BRISBANE, Dec 13 - National chair of the Association of Heads of Independent Schools, Karen Spiller, says the 2016 NAPLAN Report delivers encouraging news for schools working with Aboriginal and Torres Strait Islander students.

Spiller, the principal of St Aidan's Anglican Girls' School in Brisbane, said the 2016 NAPLAN results showed overall gains for Indigenous students in Year 3 and Year 5 in reading and numeracy.

"But Australia still has a long way to go to close the achievement gap, especially for students in remote and very remote regions," she said.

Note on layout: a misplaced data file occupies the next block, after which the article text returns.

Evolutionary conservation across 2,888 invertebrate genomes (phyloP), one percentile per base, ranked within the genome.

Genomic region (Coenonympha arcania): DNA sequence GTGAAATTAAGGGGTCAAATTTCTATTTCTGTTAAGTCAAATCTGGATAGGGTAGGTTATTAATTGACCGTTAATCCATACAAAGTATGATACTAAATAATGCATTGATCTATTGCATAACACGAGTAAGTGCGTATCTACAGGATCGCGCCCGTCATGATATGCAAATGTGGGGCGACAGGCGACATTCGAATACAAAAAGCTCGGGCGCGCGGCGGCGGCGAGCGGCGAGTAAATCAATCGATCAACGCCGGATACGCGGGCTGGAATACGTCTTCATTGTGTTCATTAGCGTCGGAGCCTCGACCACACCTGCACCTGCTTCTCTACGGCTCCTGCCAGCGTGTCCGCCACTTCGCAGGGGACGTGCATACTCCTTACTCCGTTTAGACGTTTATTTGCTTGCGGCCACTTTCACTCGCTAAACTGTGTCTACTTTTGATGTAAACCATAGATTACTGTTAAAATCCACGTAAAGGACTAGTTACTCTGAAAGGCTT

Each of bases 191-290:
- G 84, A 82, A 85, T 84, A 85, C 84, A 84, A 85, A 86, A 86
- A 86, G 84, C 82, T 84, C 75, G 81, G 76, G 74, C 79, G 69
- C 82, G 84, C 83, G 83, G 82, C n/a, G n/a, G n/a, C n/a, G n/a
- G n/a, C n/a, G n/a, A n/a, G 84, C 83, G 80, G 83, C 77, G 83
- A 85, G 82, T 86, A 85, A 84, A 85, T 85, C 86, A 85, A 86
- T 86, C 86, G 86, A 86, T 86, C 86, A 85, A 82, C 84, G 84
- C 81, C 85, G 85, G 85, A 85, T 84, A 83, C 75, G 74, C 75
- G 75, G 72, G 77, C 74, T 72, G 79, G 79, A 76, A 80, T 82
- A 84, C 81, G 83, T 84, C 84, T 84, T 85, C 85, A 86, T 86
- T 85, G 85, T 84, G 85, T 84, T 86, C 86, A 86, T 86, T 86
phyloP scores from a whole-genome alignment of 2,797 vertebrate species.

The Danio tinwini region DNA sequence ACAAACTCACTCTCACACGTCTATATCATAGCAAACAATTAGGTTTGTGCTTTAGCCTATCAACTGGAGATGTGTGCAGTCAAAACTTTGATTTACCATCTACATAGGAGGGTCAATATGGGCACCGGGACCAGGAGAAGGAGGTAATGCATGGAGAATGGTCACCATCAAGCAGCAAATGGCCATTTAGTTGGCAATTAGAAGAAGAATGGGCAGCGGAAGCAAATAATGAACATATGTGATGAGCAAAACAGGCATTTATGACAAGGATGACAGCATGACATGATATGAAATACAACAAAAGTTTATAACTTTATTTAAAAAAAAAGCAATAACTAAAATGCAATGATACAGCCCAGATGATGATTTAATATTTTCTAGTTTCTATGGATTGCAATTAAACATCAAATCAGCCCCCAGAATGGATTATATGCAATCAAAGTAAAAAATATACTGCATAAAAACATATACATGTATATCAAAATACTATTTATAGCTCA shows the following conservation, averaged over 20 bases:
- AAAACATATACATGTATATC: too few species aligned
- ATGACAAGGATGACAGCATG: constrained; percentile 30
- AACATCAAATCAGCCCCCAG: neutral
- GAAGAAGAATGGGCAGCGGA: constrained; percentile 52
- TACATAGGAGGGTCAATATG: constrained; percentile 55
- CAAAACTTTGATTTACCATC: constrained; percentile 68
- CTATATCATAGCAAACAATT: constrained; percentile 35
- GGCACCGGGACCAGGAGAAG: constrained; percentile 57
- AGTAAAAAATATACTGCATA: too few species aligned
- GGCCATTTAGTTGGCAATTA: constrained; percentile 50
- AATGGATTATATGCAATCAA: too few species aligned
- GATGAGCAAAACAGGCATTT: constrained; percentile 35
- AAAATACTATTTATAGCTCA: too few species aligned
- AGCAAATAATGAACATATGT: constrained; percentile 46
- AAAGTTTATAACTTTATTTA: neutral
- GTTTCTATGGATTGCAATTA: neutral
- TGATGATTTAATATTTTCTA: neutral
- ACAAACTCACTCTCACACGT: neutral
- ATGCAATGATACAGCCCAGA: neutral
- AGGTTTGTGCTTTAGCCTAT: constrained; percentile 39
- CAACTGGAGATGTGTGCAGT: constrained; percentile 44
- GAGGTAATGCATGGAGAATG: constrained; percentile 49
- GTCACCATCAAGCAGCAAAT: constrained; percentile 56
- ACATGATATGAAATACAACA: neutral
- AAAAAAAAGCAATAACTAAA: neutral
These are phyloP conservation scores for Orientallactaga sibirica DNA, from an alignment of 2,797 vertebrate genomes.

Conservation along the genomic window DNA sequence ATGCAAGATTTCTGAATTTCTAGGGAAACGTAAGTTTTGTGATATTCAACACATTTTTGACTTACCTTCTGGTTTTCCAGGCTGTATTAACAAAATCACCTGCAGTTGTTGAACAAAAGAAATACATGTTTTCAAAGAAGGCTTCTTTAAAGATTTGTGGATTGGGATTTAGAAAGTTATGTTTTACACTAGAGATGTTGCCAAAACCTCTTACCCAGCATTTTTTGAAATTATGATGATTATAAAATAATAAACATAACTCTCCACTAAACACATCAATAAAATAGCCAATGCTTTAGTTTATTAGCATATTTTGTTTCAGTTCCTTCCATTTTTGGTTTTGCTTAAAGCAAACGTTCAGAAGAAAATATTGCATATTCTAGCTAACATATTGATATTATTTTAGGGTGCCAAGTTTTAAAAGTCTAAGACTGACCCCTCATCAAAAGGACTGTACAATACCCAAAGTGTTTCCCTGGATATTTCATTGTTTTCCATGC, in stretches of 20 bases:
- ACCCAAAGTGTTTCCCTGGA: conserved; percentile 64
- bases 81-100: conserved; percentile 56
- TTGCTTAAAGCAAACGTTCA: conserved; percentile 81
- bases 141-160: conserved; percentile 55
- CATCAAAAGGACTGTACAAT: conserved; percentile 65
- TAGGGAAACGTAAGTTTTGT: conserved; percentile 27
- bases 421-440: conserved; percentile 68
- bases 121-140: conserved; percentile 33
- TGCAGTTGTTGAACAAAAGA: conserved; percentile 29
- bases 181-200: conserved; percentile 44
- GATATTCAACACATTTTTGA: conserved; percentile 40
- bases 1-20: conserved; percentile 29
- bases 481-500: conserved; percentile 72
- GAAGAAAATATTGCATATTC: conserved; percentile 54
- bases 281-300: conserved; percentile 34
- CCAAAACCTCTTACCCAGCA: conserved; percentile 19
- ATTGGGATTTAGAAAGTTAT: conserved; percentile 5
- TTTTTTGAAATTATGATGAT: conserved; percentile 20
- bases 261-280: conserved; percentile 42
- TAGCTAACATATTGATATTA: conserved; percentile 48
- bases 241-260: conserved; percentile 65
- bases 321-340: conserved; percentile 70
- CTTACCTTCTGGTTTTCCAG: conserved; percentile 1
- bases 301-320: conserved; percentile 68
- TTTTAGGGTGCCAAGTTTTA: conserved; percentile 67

Only a quarter of Indigenous Year 5 students in very remote areas were at or above the national minimum standard for reading compared to 91 per cent for non-Indigenous students.

Spiller is also a member of the board of Yalari, a not-for-profit organisation that supports the secondary education of Indigenous students from regional, rural and remote communities.

She said gains in early learning were welcome.

However, if Indigenous students were to build on them, then the transition from primary to secondary school and a continued focus on writing skills also deserved more attention from policy makers.

"Out-of-country solutions for Indigenous students, such as residential scholarships to study in metropolitan and regional boarding schools, are proving very successful," Spiller said.